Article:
The Dangers of Crypto Mining: What is the US Doing About It
Written by: Meghana Praveen
Monday, December 18, 2022
Following the recent ‘Climate and Energy Implications of Crypto-Assets in the United States’ report by the White House, concerns over Crypto's carbon footprint have skyrocketed. The US leads crypto mining globally with almost 38 percent of blockchain computation recorded within the country (1). The report revealed that the energy consumption of crypto mining and transactions exceeds that of large nations such as Australia and Argentina (2).
The mining process also produces GHG emissions, exacerbating climate change through the burning of coal and natural gas smoking other fossil fuels. This is due to the immense amounts of energy required to run banks of computers to solve the mathematical equations to “mine” bitcoin and other cryptocurrencies. The US emits around 40 million metric tons of carbon dioxide emissions out of the 140 (± 30) million metric tons emitted globally due to mining (2). Therefore, it is crucial that legislation be developed to reflect the country’s impact.
Due to the growth of popularity of crypto it is unlikely to expect a reduction in its use in response to its environmental impact. The best way to combat the issue is to support laws that redirect the mining towards under-utilised areas and increase the use of renewable energy in the processes. New York is the first US state to do so with Governor Kathy Hochul, whose primary campaigning policy was climate change, signing the partial measure on November 22, 2022. The law is a partial ban on crypto currency mining operations that are fossil fuel-powered. She states, “I am signing this legislation into law to build on New York’s nation-leading Climate Leadership and Community Protection Act, the most aggressive climate and clean energy law in the nation, while also continuing our steadfast efforts to support economic development and job creation in upstate New York.”(3). The ban is unfortunately not retrospective, leaving companies that have already filed paperwork for mining unaffected by the moratorium. Crypto mining is a large issue in New York due to the attractiveness of the unused infrastructure: former coal power plants (the last one was shut down in 2021). This move by the New York government is the first of its kind in the US, but comes as no surprise on a global scale. It follows similar policies taken by countries, particularly China cracking down on Bitcoin mining last year in order to meet their climate goals. Although a small step, activists are hopeful that the New York ban leads to an incremental enforcement across the country.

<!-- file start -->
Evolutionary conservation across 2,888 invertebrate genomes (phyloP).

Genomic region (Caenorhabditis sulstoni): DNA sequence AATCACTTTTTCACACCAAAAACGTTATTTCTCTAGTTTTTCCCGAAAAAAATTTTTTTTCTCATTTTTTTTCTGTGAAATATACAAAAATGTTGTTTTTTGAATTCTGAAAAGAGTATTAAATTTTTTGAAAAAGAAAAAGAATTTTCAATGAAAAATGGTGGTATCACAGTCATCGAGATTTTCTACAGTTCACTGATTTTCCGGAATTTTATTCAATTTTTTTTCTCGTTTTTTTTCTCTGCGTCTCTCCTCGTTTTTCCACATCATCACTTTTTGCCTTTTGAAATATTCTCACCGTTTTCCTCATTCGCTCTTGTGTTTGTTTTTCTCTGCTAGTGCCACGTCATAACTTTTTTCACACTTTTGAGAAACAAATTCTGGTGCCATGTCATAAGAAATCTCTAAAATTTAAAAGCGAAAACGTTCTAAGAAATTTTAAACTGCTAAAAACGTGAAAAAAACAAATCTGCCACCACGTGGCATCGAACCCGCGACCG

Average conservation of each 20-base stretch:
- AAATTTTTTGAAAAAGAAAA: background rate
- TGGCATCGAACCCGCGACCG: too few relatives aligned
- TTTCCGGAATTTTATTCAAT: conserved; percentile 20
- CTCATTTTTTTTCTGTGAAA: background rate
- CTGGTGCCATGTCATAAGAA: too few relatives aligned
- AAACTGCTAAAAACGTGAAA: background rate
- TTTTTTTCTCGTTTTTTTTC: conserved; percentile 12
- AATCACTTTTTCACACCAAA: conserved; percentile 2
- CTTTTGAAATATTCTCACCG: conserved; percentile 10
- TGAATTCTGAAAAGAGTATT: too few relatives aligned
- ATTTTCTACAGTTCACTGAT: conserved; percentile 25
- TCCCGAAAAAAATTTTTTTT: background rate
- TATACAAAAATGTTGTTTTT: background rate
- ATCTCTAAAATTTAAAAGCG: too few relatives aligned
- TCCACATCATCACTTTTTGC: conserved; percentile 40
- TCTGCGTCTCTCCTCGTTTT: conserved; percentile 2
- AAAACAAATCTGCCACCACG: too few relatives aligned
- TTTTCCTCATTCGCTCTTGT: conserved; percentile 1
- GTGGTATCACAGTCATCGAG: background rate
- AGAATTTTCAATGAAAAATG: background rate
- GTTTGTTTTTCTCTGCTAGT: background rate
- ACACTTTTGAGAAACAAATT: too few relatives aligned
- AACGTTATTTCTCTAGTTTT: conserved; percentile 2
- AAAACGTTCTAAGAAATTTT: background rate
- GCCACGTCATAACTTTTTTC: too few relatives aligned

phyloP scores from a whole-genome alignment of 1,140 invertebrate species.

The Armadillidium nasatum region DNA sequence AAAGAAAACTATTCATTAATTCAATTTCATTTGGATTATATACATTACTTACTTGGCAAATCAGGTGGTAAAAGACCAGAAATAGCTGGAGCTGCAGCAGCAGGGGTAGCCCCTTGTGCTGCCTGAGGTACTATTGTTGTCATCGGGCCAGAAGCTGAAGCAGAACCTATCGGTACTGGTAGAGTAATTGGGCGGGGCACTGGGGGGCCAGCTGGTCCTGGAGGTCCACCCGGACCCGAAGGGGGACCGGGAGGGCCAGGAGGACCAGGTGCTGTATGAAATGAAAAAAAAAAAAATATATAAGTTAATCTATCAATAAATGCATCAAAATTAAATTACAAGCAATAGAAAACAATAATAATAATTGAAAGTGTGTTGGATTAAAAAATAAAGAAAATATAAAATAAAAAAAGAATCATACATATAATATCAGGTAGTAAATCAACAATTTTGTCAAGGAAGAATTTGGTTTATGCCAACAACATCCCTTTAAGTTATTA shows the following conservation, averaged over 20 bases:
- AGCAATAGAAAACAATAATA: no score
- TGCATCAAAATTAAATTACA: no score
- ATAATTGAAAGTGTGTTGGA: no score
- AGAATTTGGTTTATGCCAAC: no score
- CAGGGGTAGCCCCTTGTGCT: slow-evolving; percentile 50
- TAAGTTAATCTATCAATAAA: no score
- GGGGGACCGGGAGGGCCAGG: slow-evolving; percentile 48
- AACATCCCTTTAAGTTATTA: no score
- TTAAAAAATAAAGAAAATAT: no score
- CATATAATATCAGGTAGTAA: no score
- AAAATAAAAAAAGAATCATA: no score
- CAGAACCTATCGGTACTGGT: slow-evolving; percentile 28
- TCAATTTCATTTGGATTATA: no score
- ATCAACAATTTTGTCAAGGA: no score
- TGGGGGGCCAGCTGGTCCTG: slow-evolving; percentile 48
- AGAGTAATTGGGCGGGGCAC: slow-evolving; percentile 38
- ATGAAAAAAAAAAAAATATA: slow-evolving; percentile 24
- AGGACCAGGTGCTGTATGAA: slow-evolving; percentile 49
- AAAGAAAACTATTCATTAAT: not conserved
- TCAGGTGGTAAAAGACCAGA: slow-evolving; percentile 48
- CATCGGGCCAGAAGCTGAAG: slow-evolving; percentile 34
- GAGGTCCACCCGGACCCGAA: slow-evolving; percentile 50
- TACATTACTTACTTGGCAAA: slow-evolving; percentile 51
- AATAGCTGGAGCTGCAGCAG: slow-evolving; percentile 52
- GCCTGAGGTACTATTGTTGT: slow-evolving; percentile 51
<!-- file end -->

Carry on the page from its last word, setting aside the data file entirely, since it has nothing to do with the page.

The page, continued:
An alternative to the imposition of bans on using nonrenewable energy resources for mining, is through the use of an alternative consensus mechanism. The electricity usage to mine crypto is generally driven by these consensus mechanisms, which are the distributed ledger technologies used to mine and verify crypto-assets. Currently, the dominant one is called Proof of Work, used by large establishments like Bitcoin. Proof of Stake, an alternative, less energy-intensive mechanism, is estimated to consume up to 0.28 billion kilowatt-hours per year in 2021, less than 0.001 percent of global electricity usage (2). Ethereum, which, along with Bitcoin make up 60 percent of total crypto-asset market capitalization (2), have been making the shift to this alternative. Legislation can also be created to push for Proof of Stake.
The New York bill has not been without opposition. Crypto advocacy group, the Chamber of Digital Commerce has denounced the bill: “To date, no other industry in the state has been sidelined like this for its energy usage. This is a dangerous precedent to set in determining who may or may not use power.”(4). But accusations of this sort fail to view the legislation for its true purpose, which is the redirection of mining towards more renewable energy sources.